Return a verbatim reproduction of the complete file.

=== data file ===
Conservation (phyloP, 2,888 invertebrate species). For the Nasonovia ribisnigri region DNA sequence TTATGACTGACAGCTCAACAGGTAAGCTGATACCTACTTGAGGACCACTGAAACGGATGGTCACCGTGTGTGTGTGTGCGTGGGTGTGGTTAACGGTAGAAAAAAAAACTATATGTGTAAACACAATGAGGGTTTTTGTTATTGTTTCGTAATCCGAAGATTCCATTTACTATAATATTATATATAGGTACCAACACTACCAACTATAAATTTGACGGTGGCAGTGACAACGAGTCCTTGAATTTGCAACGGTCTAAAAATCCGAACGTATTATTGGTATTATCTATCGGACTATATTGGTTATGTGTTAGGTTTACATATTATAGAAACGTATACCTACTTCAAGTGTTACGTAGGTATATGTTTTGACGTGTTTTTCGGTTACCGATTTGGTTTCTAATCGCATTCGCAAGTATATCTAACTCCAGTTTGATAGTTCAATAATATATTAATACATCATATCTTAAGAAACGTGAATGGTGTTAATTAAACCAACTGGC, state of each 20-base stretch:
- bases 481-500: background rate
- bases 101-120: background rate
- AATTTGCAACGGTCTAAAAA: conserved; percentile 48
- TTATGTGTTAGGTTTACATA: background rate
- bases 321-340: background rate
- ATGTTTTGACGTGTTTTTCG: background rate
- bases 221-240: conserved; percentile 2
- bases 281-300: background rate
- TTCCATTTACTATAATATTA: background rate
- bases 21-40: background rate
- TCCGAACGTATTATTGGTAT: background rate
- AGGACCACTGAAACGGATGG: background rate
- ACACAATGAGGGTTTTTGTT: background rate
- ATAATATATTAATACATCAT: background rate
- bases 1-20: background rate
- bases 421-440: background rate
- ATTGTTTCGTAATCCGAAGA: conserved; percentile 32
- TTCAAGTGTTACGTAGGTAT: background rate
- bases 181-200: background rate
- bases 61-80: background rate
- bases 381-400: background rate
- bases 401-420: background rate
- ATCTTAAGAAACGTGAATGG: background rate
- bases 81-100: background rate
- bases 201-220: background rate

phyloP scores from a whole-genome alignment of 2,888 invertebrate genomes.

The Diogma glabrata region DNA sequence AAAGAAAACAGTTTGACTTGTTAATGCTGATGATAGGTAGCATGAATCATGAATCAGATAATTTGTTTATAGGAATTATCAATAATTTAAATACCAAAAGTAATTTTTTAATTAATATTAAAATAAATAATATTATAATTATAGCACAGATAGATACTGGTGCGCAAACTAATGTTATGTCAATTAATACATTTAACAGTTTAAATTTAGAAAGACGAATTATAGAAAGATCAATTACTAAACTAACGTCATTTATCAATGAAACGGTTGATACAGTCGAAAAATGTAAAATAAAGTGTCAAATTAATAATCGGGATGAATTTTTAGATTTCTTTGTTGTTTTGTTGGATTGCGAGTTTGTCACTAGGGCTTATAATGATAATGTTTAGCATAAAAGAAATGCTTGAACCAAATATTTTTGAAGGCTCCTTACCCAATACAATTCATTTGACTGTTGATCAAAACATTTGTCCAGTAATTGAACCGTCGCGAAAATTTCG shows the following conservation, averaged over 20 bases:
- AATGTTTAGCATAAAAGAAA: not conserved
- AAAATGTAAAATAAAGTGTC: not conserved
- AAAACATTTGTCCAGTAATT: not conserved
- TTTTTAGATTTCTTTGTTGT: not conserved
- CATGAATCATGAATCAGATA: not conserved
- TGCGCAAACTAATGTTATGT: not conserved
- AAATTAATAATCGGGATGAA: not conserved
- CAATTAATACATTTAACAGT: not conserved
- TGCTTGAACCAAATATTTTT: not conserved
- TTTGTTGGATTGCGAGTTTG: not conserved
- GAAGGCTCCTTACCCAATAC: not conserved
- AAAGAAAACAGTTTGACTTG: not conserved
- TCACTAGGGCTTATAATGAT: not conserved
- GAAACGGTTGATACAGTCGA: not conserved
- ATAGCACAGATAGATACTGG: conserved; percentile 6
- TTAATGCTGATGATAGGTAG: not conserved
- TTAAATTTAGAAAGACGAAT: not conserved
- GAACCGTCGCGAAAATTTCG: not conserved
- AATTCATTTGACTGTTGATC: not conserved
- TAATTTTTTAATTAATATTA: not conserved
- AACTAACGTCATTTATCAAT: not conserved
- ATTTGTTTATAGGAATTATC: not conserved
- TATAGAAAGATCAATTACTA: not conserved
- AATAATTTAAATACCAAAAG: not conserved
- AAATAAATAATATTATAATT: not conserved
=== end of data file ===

Conservation (phyloP, 2,888 invertebrate species). For the Nasonovia ribisnigri region DNA sequence TTATGACTGACAGCTCAACAGGTAAGCTGATACCTACTTGAGGACCACTGAAACGGATGGTCACCGTGTGTGTGTGTGCGTGGGTGTGGTTAACGGTAGAAAAAAAAACTATATGTGTAAACACAATGAGGGTTTTTGTTATTGTTTCGTAATCCGAAGATTCCATTTACTATAATATTATATATAGGTACCAACACTACCAACTATAAATTTGACGGTGGCAGTGACAACGAGTCCTTGAATTTGCAACGGTCTAAAAATCCGAACGTATTATTGGTATTATCTATCGGACTATATTGGTTATGTGTTAGGTTTACATATTATAGAAACGTATACCTACTTCAAGTGTTACGTAGGTATATGTTTTGACGTGTTTTTCGGTTACCGATTTGGTTTCTAATCGCATTCGCAAGTATATCTAACTCCAGTTTGATAGTTCAATAATATATTAATACATCATATCTTAAGAAACGTGAATGGTGTTAATTAAACCAACTGGC, state of each 20-base stretch:
- bases 481-500: background rate
- bases 101-120: background rate
- AATTTGCAACGGTCTAAAAA: conserved; percentile 48
- TTATGTGTTAGGTTTACATA: background rate
- bases 321-340: background rate
- ATGTTTTGACGTGTTTTTCG: background rate
- bases 221-240: conserved; percentile 2
- bases 281-300: background rate
- TTCCATTTACTATAATATTA: background rate
- bases 21-40: background rate
- TCCGAACGTATTATTGGTAT: background rate
- AGGACCACTGAAACGGATGG: background rate
- ACACAATGAGGGTTTTTGTT: background rate
- ATAATATATTAATACATCAT: background rate
- bases 1-20: background rate
- bases 421-440: background rate
- ATTGTTTCGTAATCCGAAGA: conserved; percentile 32
- TTCAAGTGTTACGTAGGTAT: background rate
- bases 181-200: background rate
- bases 61-80: background rate
- bases 381-400: background rate
- bases 401-420: background rate
- ATCTTAAGAAACGTGAATGG: background rate
- bases 81-100: background rate
- bases 201-220: background rate

phyloP scores from a whole-genome alignment of 2,888 invertebrate genomes.

The Diogma glabrata region DNA sequence AAAGAAAACAGTTTGACTTGTTAATGCTGATGATAGGTAGCATGAATCATGAATCAGATAATTTGTTTATAGGAATTATCAATAATTTAAATACCAAAAGTAATTTTTTAATTAATATTAAAATAAATAATATTATAATTATAGCACAGATAGATACTGGTGCGCAAACTAATGTTATGTCAATTAATACATTTAACAGTTTAAATTTAGAAAGACGAATTATAGAAAGATCAATTACTAAACTAACGTCATTTATCAATGAAACGGTTGATACAGTCGAAAAATGTAAAATAAAGTGTCAAATTAATAATCGGGATGAATTTTTAGATTTCTTTGTTGTTTTGTTGGATTGCGAGTTTGTCACTAGGGCTTATAATGATAATGTTTAGCATAAAAGAAATGCTTGAACCAAATATTTTTGAAGGCTCCTTACCCAATACAATTCATTTGACTGTTGATCAAAACATTTGTCCAGTAATTGAACCGTCGCGAAAATTTCG shows the following conservation, averaged over 20 bases:
- AATGTTTAGCATAAAAGAAA: not conserved
- AAAATGTAAAATAAAGTGTC: not conserved
- AAAACATTTGTCCAGTAATT: not conserved
- TTTTTAGATTTCTTTGTTGT: not conserved
- CATGAATCATGAATCAGATA: not conserved
- TGCGCAAACTAATGTTATGT: not conserved
- AAATTAATAATCGGGATGAA: not conserved
- CAATTAATACATTTAACAGT: not conserved
- TGCTTGAACCAAATATTTTT: not conserved
- TTTGTTGGATTGCGAGTTTG: not conserved
- GAAGGCTCCTTACCCAATAC: not conserved
- AAAGAAAACAGTTTGACTTG: not conserved
- TCACTAGGGCTTATAATGAT: not conserved
- GAAACGGTTGATACAGTCGA: not conserved
- ATAGCACAGATAGATACTGG: conserved; percentile 6
- TTAATGCTGATGATAGGTAG: not conserved
- TTAAATTTAGAAAGACGAAT: not conserved
- GAACCGTCGCGAAAATTTCG: not conserved
- AATTCATTTGACTGTTGATC: not conserved
- TAATTTTTTAATTAATATTA: not conserved
- AACTAACGTCATTTATCAAT: not conserved
- ATTTGTTTATAGGAATTATC: not conserved
- TATAGAAAGATCAATTACTA: not conserved
- AATAATTTAAATACCAAAAG: not conserved
- AAATAAATAATATTATAATT: not conserved